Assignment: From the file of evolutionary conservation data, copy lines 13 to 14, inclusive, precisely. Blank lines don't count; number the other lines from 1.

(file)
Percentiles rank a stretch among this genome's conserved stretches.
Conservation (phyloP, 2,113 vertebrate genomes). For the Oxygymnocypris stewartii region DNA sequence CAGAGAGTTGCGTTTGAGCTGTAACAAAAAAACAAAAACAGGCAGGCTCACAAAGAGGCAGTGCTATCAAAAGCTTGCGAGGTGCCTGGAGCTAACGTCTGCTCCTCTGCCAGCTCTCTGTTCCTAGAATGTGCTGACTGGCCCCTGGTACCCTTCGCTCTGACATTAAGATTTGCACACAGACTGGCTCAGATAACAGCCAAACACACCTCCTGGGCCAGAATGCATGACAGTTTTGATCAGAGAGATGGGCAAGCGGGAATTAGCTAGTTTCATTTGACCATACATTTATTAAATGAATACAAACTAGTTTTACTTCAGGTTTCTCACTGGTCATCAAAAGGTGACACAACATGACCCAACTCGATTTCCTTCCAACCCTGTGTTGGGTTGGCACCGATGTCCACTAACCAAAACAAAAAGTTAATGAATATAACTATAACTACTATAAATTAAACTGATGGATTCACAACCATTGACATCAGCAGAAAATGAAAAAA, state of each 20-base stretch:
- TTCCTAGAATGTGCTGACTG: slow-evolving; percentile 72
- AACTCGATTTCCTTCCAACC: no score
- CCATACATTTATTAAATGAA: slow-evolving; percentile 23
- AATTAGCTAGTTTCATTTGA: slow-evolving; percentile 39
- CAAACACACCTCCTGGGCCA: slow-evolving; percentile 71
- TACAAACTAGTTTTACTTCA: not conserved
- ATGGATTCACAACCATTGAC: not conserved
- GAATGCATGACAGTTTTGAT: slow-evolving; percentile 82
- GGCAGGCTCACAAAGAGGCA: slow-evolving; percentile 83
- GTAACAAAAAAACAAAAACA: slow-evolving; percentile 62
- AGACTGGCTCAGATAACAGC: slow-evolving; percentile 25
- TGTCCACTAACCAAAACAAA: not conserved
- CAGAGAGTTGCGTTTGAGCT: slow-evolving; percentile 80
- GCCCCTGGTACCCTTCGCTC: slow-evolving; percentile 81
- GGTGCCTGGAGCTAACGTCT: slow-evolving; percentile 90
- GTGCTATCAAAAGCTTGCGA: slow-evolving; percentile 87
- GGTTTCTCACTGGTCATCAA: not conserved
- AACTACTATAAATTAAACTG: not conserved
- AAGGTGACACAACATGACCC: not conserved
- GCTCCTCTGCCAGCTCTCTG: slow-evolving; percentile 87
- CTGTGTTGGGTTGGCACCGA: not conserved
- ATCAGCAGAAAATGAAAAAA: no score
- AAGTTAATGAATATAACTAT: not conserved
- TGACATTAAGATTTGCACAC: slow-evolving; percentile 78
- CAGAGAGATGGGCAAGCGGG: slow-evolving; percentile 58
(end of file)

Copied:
- AGACTGGCTCAGATAACAGC: slow-evolving; percentile 25
- TGTCCACTAACCAAAACAAA: not conserved